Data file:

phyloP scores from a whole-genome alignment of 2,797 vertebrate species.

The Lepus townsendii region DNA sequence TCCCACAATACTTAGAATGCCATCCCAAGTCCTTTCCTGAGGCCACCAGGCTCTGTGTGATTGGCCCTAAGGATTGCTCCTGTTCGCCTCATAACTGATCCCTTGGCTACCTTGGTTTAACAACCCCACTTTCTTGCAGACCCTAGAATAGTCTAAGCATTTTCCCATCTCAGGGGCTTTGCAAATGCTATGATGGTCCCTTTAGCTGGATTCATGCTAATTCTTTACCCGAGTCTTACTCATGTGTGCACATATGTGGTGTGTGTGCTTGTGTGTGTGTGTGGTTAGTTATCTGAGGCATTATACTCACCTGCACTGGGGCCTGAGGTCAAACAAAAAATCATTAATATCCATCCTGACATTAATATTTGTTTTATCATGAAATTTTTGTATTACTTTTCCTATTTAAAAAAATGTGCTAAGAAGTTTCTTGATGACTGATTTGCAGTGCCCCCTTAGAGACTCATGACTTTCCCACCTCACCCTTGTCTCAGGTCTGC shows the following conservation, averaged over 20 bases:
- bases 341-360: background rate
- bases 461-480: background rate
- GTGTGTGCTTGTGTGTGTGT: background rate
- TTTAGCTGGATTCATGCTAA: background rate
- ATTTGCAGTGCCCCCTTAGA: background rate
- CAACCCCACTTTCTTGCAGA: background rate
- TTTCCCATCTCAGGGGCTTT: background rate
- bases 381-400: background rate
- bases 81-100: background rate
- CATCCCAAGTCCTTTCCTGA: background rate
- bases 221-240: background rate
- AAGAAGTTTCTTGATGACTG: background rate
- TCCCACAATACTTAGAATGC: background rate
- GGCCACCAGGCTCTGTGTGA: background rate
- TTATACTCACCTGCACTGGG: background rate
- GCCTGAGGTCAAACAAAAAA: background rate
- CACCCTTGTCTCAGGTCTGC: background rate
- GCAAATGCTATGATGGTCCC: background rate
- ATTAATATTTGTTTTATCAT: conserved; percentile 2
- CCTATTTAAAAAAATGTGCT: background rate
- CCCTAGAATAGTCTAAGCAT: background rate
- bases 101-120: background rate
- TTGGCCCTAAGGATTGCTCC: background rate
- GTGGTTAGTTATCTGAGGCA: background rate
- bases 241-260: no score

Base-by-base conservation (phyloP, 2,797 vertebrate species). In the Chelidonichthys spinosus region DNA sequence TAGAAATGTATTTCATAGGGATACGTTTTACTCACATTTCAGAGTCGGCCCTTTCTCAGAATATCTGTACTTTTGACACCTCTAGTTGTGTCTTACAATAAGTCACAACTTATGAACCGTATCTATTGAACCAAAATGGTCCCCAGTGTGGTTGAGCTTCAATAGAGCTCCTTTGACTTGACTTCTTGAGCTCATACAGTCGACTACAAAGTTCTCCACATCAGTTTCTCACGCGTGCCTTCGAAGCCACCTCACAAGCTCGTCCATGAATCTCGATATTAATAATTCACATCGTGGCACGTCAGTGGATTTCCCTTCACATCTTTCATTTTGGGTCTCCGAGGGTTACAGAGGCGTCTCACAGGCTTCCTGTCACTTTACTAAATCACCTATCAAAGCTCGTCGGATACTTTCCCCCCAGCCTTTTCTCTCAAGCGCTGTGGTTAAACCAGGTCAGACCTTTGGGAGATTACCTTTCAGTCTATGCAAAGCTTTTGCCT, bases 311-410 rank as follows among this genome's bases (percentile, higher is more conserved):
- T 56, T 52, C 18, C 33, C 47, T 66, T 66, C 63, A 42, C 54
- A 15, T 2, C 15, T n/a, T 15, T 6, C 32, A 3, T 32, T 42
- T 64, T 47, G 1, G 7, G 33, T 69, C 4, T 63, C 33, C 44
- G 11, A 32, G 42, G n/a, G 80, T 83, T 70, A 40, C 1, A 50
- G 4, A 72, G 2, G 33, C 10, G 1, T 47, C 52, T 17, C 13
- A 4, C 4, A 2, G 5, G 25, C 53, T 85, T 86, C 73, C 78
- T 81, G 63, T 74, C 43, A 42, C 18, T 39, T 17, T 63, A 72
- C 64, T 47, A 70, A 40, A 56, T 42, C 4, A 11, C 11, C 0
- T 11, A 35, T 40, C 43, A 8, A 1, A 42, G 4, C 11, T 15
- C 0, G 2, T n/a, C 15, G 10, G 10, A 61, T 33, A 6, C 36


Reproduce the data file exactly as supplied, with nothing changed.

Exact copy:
phyloP scores from a whole-genome alignment of 2,797 vertebrate species.

The Lepus townsendii region DNA sequence TCCCACAATACTTAGAATGCCATCCCAAGTCCTTTCCTGAGGCCACCAGGCTCTGTGTGATTGGCCCTAAGGATTGCTCCTGTTCGCCTCATAACTGATCCCTTGGCTACCTTGGTTTAACAACCCCACTTTCTTGCAGACCCTAGAATAGTCTAAGCATTTTCCCATCTCAGGGGCTTTGCAAATGCTATGATGGTCCCTTTAGCTGGATTCATGCTAATTCTTTACCCGAGTCTTACTCATGTGTGCACATATGTGGTGTGTGTGCTTGTGTGTGTGTGTGGTTAGTTATCTGAGGCATTATACTCACCTGCACTGGGGCCTGAGGTCAAACAAAAAATCATTAATATCCATCCTGACATTAATATTTGTTTTATCATGAAATTTTTGTATTACTTTTCCTATTTAAAAAAATGTGCTAAGAAGTTTCTTGATGACTGATTTGCAGTGCCCCCTTAGAGACTCATGACTTTCCCACCTCACCCTTGTCTCAGGTCTGC shows the following conservation, averaged over 20 bases:
- bases 341-360: background rate
- bases 461-480: background rate
- GTGTGTGCTTGTGTGTGTGT: background rate
- TTTAGCTGGATTCATGCTAA: background rate
- ATTTGCAGTGCCCCCTTAGA: background rate
- CAACCCCACTTTCTTGCAGA: background rate
- TTTCCCATCTCAGGGGCTTT: background rate
- bases 381-400: background rate
- bases 81-100: background rate
- CATCCCAAGTCCTTTCCTGA: background rate
- bases 221-240: background rate
- AAGAAGTTTCTTGATGACTG: background rate
- TCCCACAATACTTAGAATGC: background rate
- GGCCACCAGGCTCTGTGTGA: background rate
- TTATACTCACCTGCACTGGG: background rate
- GCCTGAGGTCAAACAAAAAA: background rate
- CACCCTTGTCTCAGGTCTGC: background rate
- GCAAATGCTATGATGGTCCC: background rate
- ATTAATATTTGTTTTATCAT: conserved; percentile 2
- CCTATTTAAAAAAATGTGCT: background rate
- CCCTAGAATAGTCTAAGCAT: background rate
- bases 101-120: background rate
- TTGGCCCTAAGGATTGCTCC: background rate
- GTGGTTAGTTATCTGAGGCA: background rate
- bases 241-260: no score

Base-by-base conservation (phyloP, 2,797 vertebrate species). In the Chelidonichthys spinosus region DNA sequence TAGAAATGTATTTCATAGGGATACGTTTTACTCACATTTCAGAGTCGGCCCTTTCTCAGAATATCTGTACTTTTGACACCTCTAGTTGTGTCTTACAATAAGTCACAACTTATGAACCGTATCTATTGAACCAAAATGGTCCCCAGTGTGGTTGAGCTTCAATAGAGCTCCTTTGACTTGACTTCTTGAGCTCATACAGTCGACTACAAAGTTCTCCACATCAGTTTCTCACGCGTGCCTTCGAAGCCACCTCACAAGCTCGTCCATGAATCTCGATATTAATAATTCACATCGTGGCACGTCAGTGGATTTCCCTTCACATCTTTCATTTTGGGTCTCCGAGGGTTACAGAGGCGTCTCACAGGCTTCCTGTCACTTTACTAAATCACCTATCAAAGCTCGTCGGATACTTTCCCCCCAGCCTTTTCTCTCAAGCGCTGTGGTTAAACCAGGTCAGACCTTTGGGAGATTACCTTTCAGTCTATGCAAAGCTTTTGCCT, bases 311-410 rank as follows among this genome's bases (percentile, higher is more conserved):
- T 56, T 52, C 18, C 33, C 47, T 66, T 66, C 63, A 42, C 54
- A 15, T 2, C 15, T n/a, T 15, T 6, C 32, A 3, T 32, T 42
- T 64, T 47, G 1, G 7, G 33, T 69, C 4, T 63, C 33, C 44
- G 11, A 32, G 42, G n/a, G 80, T 83, T 70, A 40, C 1, A 50
- G 4, A 72, G 2, G 33, C 10, G 1, T 47, C 52, T 17, C 13
- A 4, C 4, A 2, G 5, G 25, C 53, T 85, T 86, C 73, C 78
- T 81, G 63, T 74, C 43, A 42, C 18, T 39, T 17, T 63, A 72
- C 64, T 47, A 70, A 40, A 56, T 42, C 4, A 11, C 11, C 0
- T 11, A 35, T 40, C 43, A 8, A 1, A 42, G 4, C 11, T 15
- C 0, G 2, T n/a, C 15, G 10, G 10, A 61, T 33, A 6, C 36